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The bitter cost of the American Dream

A homeless encampment in San Francisco. Tayfun Coskun/Anadolu Agency/Getty

On a “raw” Washington DC evening in winter 2018, my Uber passed a beggar “in the sludge” outside, says Janan Ganesh in the Financial Times. My American companion wondered aloud, “in a sorrow-not-anger kind of way”, how someone could have made such self-defeating “choices”. This wasn’t malevolence. It was a very American kind of innocence. The country was founded on the idea “that one’s life is wholly self-authored”, and its citizens put “unthinking but deep trust” in the market as a meritocratic system. If you believe there is a solid link between effort and reward, “you must believe – you must – that rough sleepers have it coming”. Mental illness, birth into a hopeless family, or “mid-life tumbles down the potholes of circumstance” are no excuse.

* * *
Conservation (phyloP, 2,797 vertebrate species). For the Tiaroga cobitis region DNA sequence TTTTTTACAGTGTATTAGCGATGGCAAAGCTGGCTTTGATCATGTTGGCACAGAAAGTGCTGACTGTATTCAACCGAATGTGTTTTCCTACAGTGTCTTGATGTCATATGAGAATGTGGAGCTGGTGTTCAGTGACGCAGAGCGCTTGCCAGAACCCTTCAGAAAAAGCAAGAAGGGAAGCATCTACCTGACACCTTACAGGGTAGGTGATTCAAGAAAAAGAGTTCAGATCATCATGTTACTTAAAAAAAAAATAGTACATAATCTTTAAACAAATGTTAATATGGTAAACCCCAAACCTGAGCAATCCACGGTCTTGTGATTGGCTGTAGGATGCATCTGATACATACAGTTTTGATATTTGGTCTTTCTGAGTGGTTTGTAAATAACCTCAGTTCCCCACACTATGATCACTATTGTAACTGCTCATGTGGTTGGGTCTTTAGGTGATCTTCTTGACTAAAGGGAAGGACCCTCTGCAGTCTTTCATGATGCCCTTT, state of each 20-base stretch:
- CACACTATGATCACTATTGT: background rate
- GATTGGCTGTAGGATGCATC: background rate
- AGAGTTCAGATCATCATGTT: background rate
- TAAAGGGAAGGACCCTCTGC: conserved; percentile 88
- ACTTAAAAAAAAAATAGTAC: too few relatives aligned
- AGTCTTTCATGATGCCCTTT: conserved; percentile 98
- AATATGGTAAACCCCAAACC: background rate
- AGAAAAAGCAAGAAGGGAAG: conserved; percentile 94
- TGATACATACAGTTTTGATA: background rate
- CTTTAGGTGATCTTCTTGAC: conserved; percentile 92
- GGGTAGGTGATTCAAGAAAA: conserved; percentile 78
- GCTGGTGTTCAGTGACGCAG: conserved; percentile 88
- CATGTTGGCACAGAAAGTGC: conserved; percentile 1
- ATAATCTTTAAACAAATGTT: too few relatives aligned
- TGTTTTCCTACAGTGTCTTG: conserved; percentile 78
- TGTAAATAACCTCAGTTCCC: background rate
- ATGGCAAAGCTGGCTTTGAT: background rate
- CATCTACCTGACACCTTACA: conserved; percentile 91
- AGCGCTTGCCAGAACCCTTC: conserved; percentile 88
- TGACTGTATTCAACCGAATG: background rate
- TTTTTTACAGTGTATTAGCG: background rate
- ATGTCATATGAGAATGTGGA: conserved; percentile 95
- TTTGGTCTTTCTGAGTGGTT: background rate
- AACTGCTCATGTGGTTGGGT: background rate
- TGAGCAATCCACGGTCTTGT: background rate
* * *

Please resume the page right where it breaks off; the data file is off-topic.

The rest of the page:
The experience of Europe shows that even “cold self-interest” supports a welfare state: a small per-person increase in tax would mean you don’t have “to run a gauntlet of syringes” in big cities. But Americans resist “because they think it is wrong in principle”. Europe’s less acute homelessness isn’t because of kindness or socialist principles, but possibly because centuries of feudalism have left people with an underlying awareness of the “vagaries of birth”. For this reason, it’s often monarchies that pioneer social reform. By contrast, America’s unbridled meritocracy is “marrow-deep”.

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